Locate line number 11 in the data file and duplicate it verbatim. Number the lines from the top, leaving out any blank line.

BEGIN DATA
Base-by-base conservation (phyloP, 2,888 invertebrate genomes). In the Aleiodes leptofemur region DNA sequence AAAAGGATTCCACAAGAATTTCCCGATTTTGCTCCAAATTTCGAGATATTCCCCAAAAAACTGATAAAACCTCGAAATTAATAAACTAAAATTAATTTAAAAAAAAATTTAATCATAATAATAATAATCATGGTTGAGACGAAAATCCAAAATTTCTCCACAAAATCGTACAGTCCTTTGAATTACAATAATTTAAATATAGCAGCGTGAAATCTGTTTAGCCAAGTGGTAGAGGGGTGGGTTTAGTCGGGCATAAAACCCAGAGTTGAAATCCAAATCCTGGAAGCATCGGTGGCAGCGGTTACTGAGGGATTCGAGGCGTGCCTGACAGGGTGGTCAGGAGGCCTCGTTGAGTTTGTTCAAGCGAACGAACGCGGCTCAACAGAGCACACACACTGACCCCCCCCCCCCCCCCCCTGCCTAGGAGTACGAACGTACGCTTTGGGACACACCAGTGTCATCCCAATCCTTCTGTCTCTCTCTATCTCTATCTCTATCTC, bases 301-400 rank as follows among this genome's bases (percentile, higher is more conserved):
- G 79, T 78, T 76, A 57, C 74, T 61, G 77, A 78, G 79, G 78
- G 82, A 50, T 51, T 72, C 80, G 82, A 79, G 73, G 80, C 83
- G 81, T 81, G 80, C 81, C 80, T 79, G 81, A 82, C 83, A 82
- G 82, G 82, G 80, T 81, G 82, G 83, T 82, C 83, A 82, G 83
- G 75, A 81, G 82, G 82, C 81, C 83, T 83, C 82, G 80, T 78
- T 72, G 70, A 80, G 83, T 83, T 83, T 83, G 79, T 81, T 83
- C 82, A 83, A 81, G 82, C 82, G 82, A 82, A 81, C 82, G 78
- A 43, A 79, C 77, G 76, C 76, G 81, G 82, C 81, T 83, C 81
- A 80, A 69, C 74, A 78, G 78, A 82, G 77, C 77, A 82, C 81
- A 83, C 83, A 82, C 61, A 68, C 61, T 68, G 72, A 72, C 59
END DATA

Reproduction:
- A 83, C 83, A 82, C 61, A 68, C 61, T 68, G 72, A 72, C 59